The winner of Alaska's Senate race might not be known for weeks, as election officials wrestle with complications created by incumbent Lisa Murkowski's write-in effort as well as thousands of absentee ballots.
Murkowski may be wishing that penmanship was still taught in school.
UPDATE 3: With 99 percent of the ballots tallied, it appears that a "write-in" candidate will be the next senator from Alaska having secured 81,876 votes (41 percent). But which write-in candidate has yet to be determined. The Fairbanks Daily News-Miner explains:
We don't know yet what name was written on the line next to the oval of each ballot. Most of the write-in votes are for Sen. Lisa Murkowski. But some are going to be for Mickey Mouse and other characters not on the ballot. And the senator's name will be spelled wrong on some ballots.
So far, the numbers look good for Murkowski, who may have pulled off an improbable victory. Tea Party favorite Republican Joe Miller received 68,288 votes (34.2 percent). Democrat Scott McAdams came in a distant third with 47,414 (23.7 percent).
UPDATE 4: Just reported on Fox News, Scott McAdams has "dropped out," which is understandable since he was in third place. Joe Miller says the process of verifying all the write in names will continue.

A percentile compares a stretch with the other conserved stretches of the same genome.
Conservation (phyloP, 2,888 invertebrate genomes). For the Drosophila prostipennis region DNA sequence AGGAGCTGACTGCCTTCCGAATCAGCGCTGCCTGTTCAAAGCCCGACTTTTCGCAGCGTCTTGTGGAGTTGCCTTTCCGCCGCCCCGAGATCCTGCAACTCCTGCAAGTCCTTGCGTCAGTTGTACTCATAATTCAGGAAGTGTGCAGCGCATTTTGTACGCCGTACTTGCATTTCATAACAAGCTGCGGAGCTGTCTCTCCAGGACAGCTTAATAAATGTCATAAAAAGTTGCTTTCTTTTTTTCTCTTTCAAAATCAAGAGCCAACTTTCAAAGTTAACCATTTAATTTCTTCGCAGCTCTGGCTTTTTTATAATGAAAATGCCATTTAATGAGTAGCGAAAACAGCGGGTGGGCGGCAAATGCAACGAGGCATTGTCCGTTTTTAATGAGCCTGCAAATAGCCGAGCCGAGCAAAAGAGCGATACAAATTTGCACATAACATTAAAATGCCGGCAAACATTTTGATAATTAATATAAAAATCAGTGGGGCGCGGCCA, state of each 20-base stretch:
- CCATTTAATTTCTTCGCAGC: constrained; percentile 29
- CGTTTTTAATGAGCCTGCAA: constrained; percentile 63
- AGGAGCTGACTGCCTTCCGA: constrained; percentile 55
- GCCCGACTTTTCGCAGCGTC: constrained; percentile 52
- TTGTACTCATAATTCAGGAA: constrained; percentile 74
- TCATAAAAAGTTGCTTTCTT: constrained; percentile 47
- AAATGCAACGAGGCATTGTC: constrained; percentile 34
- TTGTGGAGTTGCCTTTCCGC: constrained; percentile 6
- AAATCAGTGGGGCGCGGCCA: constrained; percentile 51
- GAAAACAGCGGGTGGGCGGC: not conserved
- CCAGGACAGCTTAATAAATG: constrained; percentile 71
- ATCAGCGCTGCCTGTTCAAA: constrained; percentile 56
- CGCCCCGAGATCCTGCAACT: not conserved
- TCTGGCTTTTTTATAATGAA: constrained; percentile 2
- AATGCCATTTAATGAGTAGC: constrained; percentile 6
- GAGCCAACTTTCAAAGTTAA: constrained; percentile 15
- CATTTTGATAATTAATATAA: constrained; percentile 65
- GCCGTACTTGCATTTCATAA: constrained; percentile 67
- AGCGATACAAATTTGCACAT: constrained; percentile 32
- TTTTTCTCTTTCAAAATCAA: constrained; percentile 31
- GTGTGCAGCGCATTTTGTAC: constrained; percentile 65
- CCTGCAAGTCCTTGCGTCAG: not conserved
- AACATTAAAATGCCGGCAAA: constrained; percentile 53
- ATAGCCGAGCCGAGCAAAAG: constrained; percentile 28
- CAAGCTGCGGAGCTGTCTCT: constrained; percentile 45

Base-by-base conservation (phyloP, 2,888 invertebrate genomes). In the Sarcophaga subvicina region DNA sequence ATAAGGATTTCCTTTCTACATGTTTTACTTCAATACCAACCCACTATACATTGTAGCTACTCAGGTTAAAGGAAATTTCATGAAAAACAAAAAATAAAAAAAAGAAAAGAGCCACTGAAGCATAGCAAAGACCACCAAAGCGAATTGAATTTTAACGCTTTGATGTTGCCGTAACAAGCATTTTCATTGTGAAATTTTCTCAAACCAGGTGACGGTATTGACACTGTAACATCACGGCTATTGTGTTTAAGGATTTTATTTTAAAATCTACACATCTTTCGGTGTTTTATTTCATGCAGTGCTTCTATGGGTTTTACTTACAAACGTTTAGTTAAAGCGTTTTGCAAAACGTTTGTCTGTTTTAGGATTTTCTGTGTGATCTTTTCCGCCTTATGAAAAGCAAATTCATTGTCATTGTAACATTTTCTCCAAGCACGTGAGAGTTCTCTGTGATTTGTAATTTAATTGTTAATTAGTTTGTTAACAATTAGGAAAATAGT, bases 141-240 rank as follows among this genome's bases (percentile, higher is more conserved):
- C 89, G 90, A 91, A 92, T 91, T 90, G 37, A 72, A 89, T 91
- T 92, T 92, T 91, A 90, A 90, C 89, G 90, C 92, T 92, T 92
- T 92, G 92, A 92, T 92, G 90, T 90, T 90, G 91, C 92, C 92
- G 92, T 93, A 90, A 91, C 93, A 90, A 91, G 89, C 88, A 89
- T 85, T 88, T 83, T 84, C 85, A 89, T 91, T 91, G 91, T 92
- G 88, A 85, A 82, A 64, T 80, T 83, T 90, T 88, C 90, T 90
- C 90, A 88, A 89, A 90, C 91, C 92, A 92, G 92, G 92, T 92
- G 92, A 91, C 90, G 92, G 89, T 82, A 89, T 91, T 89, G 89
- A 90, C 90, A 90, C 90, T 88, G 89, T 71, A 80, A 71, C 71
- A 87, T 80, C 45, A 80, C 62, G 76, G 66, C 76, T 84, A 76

UPDATE 5: KTUU Channel 2 in Anchorage reports that Scott McAdams conceded the senate race to both Murkowski and Miller. "I'd like to congratulate both Lisa and Joe on motivating their bases, running hard in this campaign and I wish them best of luck in their futures," he said.
Meanwhile Alaska's Division of Elections is preparing to count thousands of write-in ballots. The final count won't be official until November 17.
UPDATE 6: Since November 3, I've received more than 50 "Google alerts" for Lisa Murkowski. Clearly, people are interested in this race. While it may appear that Murkowski is, once again, sitting pretty with her "write-in" victory. This race won't be over until all the votes are counted. First, not all the "write-in" votes will be for Murkowski. Alaska had 160 possible write-in candidates. Second, a certain percentage will be thrown out for not being legible or various other reasons. Third, more than 26,000 absentee ballots still must be counted.
The counting starts this week. Look for updates as news breaks.